Capitalism & Christianity

Discussion in 'Politics' started by Mensch1351, Aug 21, 2011.

  1. Mensch1351

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    I love how the Republicans seem to lay claim to a deep seeded faith and YET --- they continue to defend the wealthy and in many ways "oppress" & judge the poor.

    I found the following article and would be interested in your responses to it. Keep in mind that while many churches would gladly crawl into the corner of the "radical" capitalists, this article was written for those Christians who hold to a VERY different viewpoint than what is espoused by the CRR (Conservative Religious Right)

    http://www.pubtheo.com/page.asp?pid=1597
     
  2. B_Marius567

    B_Marius567 New Member

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    teens hate Capitalism :mad:
     
  3. dude_007

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    great article. The irony is the smoke screen that the Republican party is for small business. And the sad thing is that so many people believe it. Republican tax cuts do not favor mom and pop. And they have hijacked Christianity so they don't have to pay taxes and can use their bigoted interpretation of the Bible to pass judgement on others. Sickening. In the words of Margaret Cho: "I wish Jesus would come back and say 'That's not what I meant!'"
     
    #3 dude_007, Aug 21, 2011
    Last edited: Aug 21, 2011
  4. SilverTrain

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    Brilliant. Thanks for the link. Can't wait for this issue to be raised at the next Presidential debates.

    [How long shall I hold my breath? :wink:]
     
  5. Jason

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    It seems to me that an article like this should be approached with a lot of caution.

    Biblical exegesis studies the Bible to determine what it meant to the people who wrote it and what it means for today. The idea is seeing what can correctly be got out of a text. Exegesis has an antonym - eisegesis. This is reading the Bible to see what evidence you can find for a particular point of view.

    Eisegesis is dangerous. In a text as long and complex as the Bible you can find something that seems to support just about anything you want it to support. It is easy to find passages which an eisegetic approach finds justify rape, genocide, murder and much more.

    Many have tried the eisegetic approach to find in the Bible justification of a political system or an economic theory. And it is possibly to find material which appears to justify (or condemn) fascism, communism and everything in-between. Capitalism didn't exist when the Bible was written, and the eisegeticists can find arguments for and against.

    What an exegetical approach to the Bible does give is a message that can be summed up as honour God and love your neighbour - the summary of the Jewish Bible offered by Jesus. Capitalism is a post-Biblical tool. Just like any tool, say the internet, it can be used to honour God and love your neighbour, or the opposite.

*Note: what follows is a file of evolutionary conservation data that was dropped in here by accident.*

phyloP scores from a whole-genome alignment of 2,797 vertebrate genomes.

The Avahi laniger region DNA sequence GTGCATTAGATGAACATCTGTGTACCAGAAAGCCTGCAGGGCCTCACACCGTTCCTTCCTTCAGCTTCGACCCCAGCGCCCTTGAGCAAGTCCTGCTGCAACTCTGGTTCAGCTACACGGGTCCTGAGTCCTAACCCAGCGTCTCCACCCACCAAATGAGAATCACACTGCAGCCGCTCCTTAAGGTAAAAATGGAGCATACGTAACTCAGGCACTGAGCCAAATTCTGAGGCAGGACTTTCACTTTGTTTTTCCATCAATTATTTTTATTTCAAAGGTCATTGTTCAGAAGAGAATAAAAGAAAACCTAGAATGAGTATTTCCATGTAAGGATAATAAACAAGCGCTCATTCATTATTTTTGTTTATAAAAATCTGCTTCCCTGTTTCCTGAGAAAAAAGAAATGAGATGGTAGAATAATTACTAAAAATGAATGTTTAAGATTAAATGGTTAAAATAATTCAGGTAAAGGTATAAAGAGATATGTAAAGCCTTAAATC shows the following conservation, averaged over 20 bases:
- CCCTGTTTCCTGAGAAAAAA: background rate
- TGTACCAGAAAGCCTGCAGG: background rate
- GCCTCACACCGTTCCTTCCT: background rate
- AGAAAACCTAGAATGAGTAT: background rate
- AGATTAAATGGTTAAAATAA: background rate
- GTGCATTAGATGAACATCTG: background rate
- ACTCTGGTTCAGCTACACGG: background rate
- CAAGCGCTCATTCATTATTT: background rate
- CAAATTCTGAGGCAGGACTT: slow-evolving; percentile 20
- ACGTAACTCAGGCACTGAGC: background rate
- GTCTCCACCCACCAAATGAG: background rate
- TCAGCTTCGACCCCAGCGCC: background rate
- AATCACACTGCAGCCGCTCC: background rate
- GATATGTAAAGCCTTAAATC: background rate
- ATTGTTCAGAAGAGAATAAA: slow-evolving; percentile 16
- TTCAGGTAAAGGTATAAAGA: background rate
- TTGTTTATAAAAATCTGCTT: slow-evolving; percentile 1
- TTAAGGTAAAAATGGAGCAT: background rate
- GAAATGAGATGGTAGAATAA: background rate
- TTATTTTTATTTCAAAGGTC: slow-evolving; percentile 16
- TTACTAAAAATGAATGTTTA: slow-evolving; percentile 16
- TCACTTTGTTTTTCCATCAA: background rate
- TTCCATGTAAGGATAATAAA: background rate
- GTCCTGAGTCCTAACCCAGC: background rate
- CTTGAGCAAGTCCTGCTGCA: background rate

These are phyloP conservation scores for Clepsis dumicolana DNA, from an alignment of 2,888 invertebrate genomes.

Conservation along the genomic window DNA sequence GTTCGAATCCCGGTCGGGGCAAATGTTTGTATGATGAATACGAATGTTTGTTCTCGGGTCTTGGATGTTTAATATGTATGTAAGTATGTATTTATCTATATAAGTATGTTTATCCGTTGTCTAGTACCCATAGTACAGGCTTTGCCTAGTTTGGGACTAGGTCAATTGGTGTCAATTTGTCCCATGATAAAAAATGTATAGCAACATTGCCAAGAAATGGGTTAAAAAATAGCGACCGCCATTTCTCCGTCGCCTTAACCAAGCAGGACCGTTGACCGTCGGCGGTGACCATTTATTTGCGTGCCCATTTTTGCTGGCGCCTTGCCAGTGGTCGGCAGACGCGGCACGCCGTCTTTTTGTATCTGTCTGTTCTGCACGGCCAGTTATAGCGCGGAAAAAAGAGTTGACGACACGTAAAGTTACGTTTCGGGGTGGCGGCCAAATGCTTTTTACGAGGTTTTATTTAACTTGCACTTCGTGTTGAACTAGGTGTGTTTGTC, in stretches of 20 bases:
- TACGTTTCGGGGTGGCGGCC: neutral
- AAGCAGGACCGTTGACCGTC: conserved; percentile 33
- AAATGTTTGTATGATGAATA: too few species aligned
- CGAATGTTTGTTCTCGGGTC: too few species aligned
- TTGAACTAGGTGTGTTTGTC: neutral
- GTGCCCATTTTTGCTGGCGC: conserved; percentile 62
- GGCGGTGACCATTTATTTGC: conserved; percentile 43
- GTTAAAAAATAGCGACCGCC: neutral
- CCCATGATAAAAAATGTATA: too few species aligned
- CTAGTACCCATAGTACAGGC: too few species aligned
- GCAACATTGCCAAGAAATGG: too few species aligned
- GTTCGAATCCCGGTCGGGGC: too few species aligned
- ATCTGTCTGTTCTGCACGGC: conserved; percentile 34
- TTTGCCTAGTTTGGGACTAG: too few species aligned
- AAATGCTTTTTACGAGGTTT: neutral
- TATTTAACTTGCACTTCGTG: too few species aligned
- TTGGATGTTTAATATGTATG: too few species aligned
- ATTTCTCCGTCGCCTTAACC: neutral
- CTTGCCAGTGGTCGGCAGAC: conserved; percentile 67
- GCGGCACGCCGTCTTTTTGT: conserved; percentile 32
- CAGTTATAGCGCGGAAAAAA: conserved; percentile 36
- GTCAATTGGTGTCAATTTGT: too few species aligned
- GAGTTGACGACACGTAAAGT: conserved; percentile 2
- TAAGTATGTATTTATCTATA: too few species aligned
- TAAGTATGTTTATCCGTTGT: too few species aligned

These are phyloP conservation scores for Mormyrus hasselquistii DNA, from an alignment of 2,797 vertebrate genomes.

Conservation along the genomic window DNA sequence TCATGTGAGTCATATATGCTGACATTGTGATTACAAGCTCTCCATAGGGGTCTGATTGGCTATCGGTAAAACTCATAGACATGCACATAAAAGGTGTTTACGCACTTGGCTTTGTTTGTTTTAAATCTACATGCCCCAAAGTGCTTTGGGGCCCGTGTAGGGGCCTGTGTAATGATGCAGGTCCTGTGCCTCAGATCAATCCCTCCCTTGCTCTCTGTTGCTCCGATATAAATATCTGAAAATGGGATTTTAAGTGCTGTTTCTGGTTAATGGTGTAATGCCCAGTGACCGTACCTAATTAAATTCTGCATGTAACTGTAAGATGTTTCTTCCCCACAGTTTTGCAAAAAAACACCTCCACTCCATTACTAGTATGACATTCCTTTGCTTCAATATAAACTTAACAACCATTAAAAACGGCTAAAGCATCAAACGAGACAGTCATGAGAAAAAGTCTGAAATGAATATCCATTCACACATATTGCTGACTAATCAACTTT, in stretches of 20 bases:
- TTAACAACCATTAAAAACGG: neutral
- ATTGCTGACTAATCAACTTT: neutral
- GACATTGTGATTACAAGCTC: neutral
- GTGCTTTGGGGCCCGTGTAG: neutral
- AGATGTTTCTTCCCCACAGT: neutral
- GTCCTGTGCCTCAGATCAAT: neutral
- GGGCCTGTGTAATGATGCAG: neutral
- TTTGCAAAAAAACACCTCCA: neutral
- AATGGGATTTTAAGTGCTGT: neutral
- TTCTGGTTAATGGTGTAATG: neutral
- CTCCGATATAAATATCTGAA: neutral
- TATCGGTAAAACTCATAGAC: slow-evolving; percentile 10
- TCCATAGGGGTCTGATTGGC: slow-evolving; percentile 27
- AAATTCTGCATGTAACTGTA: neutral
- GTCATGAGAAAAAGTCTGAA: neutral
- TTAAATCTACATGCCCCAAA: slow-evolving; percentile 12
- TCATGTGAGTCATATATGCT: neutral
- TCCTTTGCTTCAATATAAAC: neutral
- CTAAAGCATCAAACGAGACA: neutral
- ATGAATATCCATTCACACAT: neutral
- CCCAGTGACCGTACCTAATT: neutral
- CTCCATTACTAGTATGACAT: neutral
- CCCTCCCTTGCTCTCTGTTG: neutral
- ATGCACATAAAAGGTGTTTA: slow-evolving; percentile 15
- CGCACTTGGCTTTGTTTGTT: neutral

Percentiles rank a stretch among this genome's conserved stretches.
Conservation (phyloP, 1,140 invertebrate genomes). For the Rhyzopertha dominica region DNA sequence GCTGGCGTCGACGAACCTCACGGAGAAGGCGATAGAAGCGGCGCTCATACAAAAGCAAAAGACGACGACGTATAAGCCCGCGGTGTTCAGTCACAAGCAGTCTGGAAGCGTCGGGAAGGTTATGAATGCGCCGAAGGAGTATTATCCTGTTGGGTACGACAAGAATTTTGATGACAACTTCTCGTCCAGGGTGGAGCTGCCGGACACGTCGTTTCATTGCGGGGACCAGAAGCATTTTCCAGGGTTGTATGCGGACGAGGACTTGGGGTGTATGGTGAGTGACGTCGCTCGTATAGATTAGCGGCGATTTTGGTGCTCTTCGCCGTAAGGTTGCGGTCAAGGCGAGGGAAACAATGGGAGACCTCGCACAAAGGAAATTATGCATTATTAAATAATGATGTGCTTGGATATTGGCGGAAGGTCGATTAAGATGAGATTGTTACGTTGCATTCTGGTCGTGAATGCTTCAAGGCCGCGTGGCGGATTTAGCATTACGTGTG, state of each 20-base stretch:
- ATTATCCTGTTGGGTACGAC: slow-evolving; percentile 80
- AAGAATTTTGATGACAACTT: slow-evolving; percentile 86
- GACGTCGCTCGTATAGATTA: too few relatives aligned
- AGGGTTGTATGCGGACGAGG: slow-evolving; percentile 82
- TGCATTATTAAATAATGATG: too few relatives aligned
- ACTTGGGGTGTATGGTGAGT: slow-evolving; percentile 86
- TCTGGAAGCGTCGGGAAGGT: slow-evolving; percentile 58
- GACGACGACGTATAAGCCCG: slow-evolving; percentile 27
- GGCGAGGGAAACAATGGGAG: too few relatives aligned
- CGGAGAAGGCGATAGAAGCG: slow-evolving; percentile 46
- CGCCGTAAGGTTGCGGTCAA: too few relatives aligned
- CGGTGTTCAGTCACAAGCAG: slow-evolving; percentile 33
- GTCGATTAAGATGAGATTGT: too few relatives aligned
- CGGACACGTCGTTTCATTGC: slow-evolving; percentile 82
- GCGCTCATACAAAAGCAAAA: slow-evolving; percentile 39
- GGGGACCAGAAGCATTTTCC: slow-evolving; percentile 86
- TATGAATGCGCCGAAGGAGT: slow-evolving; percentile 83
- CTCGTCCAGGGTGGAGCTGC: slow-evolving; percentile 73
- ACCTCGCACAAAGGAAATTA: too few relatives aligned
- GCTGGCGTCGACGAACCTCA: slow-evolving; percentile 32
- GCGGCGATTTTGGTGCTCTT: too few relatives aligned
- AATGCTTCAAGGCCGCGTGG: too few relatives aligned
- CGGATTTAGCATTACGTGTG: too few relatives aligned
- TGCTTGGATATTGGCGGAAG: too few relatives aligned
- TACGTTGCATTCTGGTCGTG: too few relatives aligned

6. Klingsor

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    While I suppose it *can* be used for those purposes, I think that capitalism, by its very nature (particularly if left unchecked, like the U.S. sweatshops of the late nineteenth / early twentieth centuries) is pretty far removed from "loving your neighbor." In practice, the quickest, easiest way to make a buck too often involves exploiting your neighbors, getting as much work/money out of them as possible while giving back as little in return as you can get away with.

    This is not to say that capitalism (particularly when closely regulated) can't or hasn't produced benefits for society. But those benefits, for the most part, are a by-product of an economic motive that has nothing to do with altruism. (In this, if in nothing else, I agree with Ayn Rand!)
     
  7. Jason

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    Markets are at the heart of capitalism, and the price at which a good or service is sold will be one which benefits both buyer and seller.

    Excess population leads to exploitation of individuals. In pre-capitalist mediaeval Europe it led to the feudal system where individuals were effectively slaves - a system which ended when the Black Death reduced the population and made it possible for serfs to sell their labour, becoming free.

    In capitalist societies excess population leads to sweatshops. As population growth is checked - as in the developed world - the sweatshops can be legislated against and got rid of. The problem is not capitalism but population growth. Simply take away the sweatshops and people would have no source of income and starve.